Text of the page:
-Complete individually,
II. Assessment
                                         then summarize together
III. Instructional Practices and
                                         -Complete with grade
Materials
                                         level teams
IV. Instructional Time
                                         -Complete within grade
V. Differentiated Instruction/Grouping
                                         level teams, individually
VI.                                      then share out &
Administration/Organization/Communi
cation
                                         summarize
VII. Professional Development
     Evaluating Core Cycle
• Tools available to provide guidance
• Adequate content knowledge is VITAL
• Lessons learned from previous cohorts
  – Need more/deeper content knowledge
  – “Core” did not originally get enough focus
  – Need “tools” to guide core evaluation
  – Whole staff professional development on
    “quality core elements” is beneficial.
    Building Leadership Team
         Responsibilities
IDM Building Leadership Team   BLT Responsibilities:
                               1)Take LEAD in evaluation of
                               Core, Supplemental, Intensive
                               Cycles (C-I-A)
 Consensus Building            2)Take LEAD in deepening
Infrastructure Development     knowledge of essential
                               components
   Implementation              3)Take LEAD in assessing staff
                               development needs
                               4)Take LEAD in building a
                               “system” that allows
                               implementation
      Evaluating Core Cycle
• Rest of today’s focus is on “deepening
  content knowledge”-Essential Components
  – In order to fulfill BLT expectation, need to know:
    what to teach, how to teach it, & how to assess it
  – Keep in mind your “constituents” that you will be
    reporting back to.
     • Take notes & mark slides that you may wish to share.
• REMEMBER Structured Work Days available
  for additional team work time.
How healthy is the core?


         Let’s look at the
         “Literacy Diet”!
           Matching Core Cycle to
         the 5 Essential Components
  Some basic premises of
 reading and its instruction
• All but a very small number of children
  can be taught to be proficient readers.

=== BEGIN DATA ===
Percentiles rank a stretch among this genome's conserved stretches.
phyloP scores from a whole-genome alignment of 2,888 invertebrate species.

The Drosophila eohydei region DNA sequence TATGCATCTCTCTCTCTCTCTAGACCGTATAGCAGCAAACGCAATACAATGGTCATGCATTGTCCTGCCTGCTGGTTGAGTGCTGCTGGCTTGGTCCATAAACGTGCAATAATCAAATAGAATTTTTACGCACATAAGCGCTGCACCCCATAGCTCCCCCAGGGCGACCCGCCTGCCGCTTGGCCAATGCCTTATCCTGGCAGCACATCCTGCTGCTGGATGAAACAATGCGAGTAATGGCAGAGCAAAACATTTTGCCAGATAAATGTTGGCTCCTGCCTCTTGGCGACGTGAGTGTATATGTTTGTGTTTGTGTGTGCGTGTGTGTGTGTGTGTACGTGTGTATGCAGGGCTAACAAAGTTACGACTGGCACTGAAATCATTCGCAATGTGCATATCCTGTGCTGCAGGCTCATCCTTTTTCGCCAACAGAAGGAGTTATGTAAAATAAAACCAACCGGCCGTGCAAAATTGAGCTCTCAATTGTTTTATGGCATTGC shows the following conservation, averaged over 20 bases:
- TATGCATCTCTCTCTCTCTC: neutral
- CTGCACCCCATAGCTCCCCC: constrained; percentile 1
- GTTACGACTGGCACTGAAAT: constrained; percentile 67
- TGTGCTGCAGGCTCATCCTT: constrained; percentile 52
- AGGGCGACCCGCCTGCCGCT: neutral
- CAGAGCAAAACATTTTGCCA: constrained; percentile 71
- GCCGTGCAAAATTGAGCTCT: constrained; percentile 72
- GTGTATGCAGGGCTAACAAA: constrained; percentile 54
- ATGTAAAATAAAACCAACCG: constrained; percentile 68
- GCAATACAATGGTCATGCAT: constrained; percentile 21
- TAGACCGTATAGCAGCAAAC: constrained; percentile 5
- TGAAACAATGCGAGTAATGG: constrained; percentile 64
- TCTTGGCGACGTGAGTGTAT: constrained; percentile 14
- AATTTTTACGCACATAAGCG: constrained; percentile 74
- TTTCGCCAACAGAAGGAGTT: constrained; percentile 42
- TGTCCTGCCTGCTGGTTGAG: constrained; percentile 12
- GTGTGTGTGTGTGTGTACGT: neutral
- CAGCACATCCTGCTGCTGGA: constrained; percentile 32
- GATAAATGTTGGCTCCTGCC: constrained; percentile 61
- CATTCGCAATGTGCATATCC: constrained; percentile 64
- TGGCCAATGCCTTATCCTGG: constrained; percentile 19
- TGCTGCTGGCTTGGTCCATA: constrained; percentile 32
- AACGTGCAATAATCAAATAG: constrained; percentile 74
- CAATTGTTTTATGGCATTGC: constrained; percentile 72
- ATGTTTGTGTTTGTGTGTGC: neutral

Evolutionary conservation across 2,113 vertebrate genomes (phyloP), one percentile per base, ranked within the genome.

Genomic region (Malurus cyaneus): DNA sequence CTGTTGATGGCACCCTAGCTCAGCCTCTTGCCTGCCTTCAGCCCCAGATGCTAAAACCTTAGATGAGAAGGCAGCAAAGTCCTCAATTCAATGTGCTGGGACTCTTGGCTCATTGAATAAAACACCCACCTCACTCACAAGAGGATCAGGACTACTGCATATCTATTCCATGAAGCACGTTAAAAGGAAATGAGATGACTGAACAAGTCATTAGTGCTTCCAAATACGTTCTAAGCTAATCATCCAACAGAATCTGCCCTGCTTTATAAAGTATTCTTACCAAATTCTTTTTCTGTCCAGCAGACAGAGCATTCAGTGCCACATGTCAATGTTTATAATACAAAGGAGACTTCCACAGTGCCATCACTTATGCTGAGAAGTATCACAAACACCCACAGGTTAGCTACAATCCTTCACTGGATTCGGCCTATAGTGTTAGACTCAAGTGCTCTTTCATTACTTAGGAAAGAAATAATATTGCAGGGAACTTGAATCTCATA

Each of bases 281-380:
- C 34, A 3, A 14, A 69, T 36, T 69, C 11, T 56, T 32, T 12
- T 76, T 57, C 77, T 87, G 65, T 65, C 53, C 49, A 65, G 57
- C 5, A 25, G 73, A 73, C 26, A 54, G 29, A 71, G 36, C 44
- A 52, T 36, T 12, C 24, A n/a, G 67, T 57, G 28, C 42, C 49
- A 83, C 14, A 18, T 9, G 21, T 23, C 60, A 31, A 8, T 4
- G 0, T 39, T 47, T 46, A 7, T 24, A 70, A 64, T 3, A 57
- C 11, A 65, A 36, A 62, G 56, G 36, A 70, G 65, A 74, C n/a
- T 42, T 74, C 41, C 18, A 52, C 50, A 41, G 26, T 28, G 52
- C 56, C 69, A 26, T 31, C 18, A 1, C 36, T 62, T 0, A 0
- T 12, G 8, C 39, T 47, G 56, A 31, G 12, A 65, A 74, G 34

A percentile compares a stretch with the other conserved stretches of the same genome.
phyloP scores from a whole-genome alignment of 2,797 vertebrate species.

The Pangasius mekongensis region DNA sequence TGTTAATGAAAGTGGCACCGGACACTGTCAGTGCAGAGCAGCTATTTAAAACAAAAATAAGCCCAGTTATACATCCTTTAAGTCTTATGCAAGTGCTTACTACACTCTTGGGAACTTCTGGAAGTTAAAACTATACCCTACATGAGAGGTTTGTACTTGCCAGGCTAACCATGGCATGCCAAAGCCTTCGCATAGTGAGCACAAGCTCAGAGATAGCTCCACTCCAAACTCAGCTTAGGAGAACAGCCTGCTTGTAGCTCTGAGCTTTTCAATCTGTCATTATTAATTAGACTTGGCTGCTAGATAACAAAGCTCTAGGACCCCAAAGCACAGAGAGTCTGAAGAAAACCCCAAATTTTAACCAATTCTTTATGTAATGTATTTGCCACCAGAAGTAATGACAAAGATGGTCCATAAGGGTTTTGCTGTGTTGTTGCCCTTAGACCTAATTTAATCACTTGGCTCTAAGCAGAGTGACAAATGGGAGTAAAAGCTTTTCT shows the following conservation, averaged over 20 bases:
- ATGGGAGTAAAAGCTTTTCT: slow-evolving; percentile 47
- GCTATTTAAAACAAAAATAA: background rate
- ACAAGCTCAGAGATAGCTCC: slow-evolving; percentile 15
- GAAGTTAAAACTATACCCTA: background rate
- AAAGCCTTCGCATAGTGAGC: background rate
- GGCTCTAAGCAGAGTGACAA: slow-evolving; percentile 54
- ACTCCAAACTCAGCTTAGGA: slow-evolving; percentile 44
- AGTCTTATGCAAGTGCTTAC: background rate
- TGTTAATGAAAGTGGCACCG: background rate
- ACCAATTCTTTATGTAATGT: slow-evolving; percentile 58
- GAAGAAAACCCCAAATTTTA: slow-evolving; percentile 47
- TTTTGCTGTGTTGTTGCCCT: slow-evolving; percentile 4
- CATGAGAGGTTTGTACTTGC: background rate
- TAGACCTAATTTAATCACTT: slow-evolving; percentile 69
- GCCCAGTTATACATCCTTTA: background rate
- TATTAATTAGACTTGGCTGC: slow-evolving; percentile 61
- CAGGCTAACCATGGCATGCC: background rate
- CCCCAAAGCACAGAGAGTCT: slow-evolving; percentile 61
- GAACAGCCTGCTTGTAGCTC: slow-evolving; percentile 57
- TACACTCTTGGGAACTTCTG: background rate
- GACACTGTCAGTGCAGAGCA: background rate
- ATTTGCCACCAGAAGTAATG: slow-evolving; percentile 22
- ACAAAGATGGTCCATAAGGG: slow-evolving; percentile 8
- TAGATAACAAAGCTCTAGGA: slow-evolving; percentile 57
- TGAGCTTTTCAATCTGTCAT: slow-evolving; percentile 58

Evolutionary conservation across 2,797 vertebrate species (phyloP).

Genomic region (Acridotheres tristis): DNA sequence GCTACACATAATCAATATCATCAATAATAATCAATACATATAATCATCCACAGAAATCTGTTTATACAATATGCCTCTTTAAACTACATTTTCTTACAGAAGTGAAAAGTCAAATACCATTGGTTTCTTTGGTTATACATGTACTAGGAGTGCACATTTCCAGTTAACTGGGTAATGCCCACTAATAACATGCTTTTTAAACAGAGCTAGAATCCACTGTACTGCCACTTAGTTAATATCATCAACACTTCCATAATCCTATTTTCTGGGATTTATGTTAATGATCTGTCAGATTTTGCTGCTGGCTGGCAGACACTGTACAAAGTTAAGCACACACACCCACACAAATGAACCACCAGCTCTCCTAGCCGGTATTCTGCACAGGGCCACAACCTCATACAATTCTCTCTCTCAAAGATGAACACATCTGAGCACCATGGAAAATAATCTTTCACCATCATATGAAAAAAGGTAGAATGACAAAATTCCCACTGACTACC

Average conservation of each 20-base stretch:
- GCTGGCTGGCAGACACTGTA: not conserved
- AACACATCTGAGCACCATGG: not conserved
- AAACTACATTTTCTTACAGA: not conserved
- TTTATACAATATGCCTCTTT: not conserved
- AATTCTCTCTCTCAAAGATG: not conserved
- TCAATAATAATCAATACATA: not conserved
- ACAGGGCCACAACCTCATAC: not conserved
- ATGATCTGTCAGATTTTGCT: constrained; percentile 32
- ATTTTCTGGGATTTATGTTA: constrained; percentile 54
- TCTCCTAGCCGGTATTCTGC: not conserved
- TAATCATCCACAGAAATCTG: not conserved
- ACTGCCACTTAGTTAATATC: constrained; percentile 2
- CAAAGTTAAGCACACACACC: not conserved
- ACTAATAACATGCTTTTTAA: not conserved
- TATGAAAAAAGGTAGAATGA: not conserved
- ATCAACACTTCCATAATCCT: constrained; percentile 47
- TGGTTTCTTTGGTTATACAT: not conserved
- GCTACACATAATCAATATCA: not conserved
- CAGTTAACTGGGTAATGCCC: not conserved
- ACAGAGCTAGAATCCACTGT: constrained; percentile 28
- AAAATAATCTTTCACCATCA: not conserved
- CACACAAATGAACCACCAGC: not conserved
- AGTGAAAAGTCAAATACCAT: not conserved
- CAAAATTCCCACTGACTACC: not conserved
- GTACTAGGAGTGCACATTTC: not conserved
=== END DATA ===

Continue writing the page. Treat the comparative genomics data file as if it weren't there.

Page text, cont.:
• Reading failure can be prevented by
  relying on the extensive scientific
  research base in reading.
  – National Reading Panel Report
• Earlier rather than later
           Basic Premise
• Prevention of reading problems is far
  more effective and efficient than
  remediation.
  – Use of screening assessments
  – Matching strategies to instructional needs
    of students based on data by classroom
    teacher
          Basic Premises
• It takes smart teachers and smart tools
  (instructional materials, assessments)
  working within a smart system.

• Quality professional development is
  essential.
 Comprehensive Reading
       Program
• Based on scientifically based reading research
  (SBRR)

• Addresses the essential components of reading
   – Phonemic awareness
   – Phonics (alphabetic principle)
   – Fluency in connected text
   – Vocabulary
   – Comprehension
    Comprehensive Reading
          Program
• Coherent design of explicit instructional
  strategies and sequences (scope and
  sequence)
• Ample practice opportunities
• Materials that are appropriate to student
  levels (grouping practices)
• Materials aligned with standards and
  benchmarks
• Adequate time for quality instruction
       Comprehensive Reading
             Program
• Provides interventions in the classroom and supplemental
  instruction
   – More practice (strategic)
   – More teaching (strategic)
   – More teaching and more practice (intensive)
• Includes assessment
   –   Screening - first alert
   –   Diagnostic - in-depth view
   –   Progress monitoring - growth charts
   –   Outcomes - reaching our goals
          Food Pyramid
• Healthy,
  balanced diet to         Oils, butter

  ensure good
  physical health       Dairy, meat, fish
                      Fruits and vegetables



                     Bread, cereal and grains
               Literacy Diet
• Powerful literacy
  diet to ensure good      Phonemic Awareness
  literacy health           Alphabetic Principle


                        Accurate and Fluent Reading
Upper Grades                Of Connected Text


                                Vocabulary
                              Comprehension
               Literacy Diet
• Powerful literacy
  diet to ensure good          Comprehension
  literacy health                Vocabulary


                        Accurate and Fluent Reading
Lower Grades                Of Connected Text

                        Phonics (Alphabetic Principle)
                           Phonemic Awareness
     The Literacy Diet: Five Essential
     Components in Reading
• Phonological Awareness - awareness that
  spoken words are made up of sounds
• Alphabetic Principle - understanding that
  words are made up of letters, sounds are
  connected to letters, and can use these
  sounds and sound combinations to read and
  spell unfamiliar words
• Accuracy and Fluency of Connected Text -
  can read words in grade level text accurately
  and effortlessly
     The Literacy Diet: Five Essential
        Components in Reading
• Vocabulary - understanding and use of
  words to acquire and convey meaning
  (mental dictionary)

• Comprehension - complex process of
  listening/reading and reacting to
  spoken/written text in a meaningful way
       Essential Components -
          The Literacy Diet

• All the components are important.
• The components do not fight with each
  other.
• Different students will require different
  levels of instruction to acquire and apply